Well that’s really unclear instructions then because each line is showing 122 volts for 244 total...
 

96s46p

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#10
They could stand to improve the wording and cross reference it to the service wiring section.

Technically 244v line to line doesn't match Line to Line (240V or less) and 122v line to neutral doesn't match
Line to Neutral (greater than 250V). So you just have to know that 244v is a 240v spec system within tolerances.
 

edittman1

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#13
Big thanks to everyone, I changed the DIP to DOWN/UP and it now works beautifully!

With the HPWC at setting 8, with 40A, I am getting about 32 miles/hour charging. Is this right? I think it's pretty close to the averages I am seeing which are 32-34ish. My hunch is that I am losing a bit of current/draw because of the 100' run from the panel?

Main question: What if I moved the dial to slot 9, for 60A? I have 6/3 ROMEX and a 50A breaker in - which is the right wire and theoretically the draw will only be 48A. Will that work? Worst case I try it and it trips the circuit breaker?
 

garsh

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#14
Main question: What if I moved the dial to slot 9, for 60A? I have 6/3 ROMEX and a 50A breaker in - which is the right wire and theoretically the draw will only be 48A. Will that work?
Circuit breakers are rated for peak loads. For continuous usage, you should only use 80% of the rating. For a 50A breaker, that is 40 amps.
Worst case I try it and it trips the circuit breaker?
Probably. But at that point, why don't you swap in a 60 amp breaker?
 

ADK46

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#15
Your 100-ft run is kinda long. Power loss in the cable will increase as the square of current - it would go up 44%. We could do the full calculations, but my gut feeling is that you should probably keep things as they are. I've noticed my 40-ft conduit (with #6 wires) getting fairly warm at 48A, so I'm thinking of turning the car down to 40A. Whether charging is complete at 2:00AM or 3:00AM won't make a difference. But if my wife has to drive 200 miles RT to the big city in the morning, and I have to go in the afternoon, I can turn it up. Or stop at a SC. Or - gasp - burn gasoline in a different car.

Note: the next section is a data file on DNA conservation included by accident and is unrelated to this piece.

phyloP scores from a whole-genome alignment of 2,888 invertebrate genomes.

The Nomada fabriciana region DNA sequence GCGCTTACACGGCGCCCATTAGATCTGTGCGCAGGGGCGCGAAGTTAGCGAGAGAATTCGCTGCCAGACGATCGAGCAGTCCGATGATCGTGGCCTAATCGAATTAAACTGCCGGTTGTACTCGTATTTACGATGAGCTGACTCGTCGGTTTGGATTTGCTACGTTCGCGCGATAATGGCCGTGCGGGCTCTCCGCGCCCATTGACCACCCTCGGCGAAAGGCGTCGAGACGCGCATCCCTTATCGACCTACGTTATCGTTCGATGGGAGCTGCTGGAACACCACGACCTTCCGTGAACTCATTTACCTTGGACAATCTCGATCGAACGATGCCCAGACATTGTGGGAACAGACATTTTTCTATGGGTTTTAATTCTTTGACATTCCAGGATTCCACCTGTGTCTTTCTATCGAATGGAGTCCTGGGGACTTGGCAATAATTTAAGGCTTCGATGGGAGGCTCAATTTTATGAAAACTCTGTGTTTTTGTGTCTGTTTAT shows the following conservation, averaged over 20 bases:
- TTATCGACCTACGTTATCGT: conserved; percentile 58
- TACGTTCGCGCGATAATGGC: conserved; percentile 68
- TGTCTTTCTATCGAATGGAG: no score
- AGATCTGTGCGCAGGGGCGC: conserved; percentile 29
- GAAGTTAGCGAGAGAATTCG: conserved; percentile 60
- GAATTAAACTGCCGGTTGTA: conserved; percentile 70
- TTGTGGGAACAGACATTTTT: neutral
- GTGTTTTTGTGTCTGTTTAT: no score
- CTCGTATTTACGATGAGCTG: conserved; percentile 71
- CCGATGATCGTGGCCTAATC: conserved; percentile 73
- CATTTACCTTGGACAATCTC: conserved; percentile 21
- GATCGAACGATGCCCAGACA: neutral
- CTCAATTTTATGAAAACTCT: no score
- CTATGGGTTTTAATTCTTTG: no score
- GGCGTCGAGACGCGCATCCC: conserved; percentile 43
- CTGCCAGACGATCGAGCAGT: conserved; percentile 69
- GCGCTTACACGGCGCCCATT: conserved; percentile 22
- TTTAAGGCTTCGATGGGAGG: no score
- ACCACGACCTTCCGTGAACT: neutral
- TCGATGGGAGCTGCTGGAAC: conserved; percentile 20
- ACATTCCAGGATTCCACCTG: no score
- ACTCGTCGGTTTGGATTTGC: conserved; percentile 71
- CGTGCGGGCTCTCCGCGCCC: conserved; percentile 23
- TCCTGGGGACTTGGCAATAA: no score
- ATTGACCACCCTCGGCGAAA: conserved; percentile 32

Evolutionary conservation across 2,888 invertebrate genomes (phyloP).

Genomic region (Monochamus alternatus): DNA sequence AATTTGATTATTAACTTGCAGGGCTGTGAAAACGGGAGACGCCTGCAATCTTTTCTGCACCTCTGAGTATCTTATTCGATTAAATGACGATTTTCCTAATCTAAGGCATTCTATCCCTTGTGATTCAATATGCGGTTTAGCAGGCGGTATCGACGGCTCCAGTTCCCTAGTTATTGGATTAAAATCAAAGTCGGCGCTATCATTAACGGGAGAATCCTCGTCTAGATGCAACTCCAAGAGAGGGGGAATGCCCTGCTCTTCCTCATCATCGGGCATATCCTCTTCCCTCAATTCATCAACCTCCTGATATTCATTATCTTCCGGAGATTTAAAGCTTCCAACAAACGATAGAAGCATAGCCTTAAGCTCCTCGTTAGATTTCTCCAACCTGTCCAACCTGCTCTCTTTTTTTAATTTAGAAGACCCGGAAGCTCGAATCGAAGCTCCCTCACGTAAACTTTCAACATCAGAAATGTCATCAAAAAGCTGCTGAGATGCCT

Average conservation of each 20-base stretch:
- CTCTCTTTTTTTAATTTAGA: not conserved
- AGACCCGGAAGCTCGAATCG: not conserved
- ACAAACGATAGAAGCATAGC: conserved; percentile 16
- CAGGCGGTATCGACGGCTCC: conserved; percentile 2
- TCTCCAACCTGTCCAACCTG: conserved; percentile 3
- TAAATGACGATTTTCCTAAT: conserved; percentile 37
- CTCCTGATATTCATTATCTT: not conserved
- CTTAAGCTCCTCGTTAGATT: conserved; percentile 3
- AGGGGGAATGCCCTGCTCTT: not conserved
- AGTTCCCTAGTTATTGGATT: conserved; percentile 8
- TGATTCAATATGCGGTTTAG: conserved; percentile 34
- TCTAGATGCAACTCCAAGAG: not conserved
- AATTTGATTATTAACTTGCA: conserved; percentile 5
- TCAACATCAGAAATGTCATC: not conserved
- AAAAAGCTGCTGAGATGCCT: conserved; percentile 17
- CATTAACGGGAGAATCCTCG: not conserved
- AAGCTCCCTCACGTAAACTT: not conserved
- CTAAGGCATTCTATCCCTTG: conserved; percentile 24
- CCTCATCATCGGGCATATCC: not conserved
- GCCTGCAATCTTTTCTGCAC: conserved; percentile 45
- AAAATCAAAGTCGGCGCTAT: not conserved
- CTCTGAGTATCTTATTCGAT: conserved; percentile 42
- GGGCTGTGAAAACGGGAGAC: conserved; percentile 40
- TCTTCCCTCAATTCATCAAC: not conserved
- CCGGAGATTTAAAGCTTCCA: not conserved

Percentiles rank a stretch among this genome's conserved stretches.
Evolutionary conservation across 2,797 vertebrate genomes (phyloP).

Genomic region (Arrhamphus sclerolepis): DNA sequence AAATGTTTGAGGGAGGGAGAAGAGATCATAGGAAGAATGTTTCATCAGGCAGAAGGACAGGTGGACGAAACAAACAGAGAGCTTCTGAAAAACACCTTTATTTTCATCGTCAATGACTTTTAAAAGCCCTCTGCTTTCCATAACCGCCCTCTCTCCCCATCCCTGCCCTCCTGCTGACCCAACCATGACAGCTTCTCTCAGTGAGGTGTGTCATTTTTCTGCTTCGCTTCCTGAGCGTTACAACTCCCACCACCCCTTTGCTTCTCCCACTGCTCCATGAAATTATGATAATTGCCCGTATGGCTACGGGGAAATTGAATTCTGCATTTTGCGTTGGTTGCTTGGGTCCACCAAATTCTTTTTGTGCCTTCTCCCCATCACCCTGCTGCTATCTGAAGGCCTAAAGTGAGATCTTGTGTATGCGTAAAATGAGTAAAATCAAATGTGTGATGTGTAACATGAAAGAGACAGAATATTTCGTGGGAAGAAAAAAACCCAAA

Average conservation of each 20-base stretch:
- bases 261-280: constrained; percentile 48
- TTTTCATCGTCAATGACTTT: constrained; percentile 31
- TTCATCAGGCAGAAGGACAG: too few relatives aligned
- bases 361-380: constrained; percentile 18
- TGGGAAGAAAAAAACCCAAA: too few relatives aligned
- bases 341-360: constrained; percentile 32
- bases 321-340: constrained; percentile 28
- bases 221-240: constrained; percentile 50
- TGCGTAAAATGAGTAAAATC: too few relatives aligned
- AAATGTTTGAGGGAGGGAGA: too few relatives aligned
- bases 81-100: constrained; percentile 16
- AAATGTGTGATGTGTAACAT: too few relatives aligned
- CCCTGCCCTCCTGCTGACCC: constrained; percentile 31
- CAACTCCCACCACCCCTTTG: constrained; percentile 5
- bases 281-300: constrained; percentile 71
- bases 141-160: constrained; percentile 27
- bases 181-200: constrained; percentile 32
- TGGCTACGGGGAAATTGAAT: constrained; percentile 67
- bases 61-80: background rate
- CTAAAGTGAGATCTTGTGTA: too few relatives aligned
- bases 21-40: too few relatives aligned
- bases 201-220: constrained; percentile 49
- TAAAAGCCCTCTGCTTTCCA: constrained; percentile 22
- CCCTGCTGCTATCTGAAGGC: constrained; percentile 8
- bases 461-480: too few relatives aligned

If you can imagine a similar scenario, you could put in a 60A breaker, set the WC to 48A, and limit the car to 40A except when desperate.
 

edittman1

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#16
Oh yeah. That’s an idea too.

I’ve also been reading that the slower you charge the longer the battery will last? Need to study up in that stuff. Kinda fascinated by how all this EV stuff works.
 

ADK46

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#17
... I’ve also been reading that the slower you charge the longer the battery will last? Need to study up in that stuff. Kinda fascinated by how all this EV stuff works.
Home charging is already way slower than supercharging, so no need to worry.
 

edittman1

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#18
Fair point. Wish there were more stats on misc drain overnight, drain values for things like heated seats at 1,2,3 heat setting, or AC vs None AC (can we allow simple intake from outside??).

Or like the impact of charge to full, each time you charge. Etc etc.

So much to learn!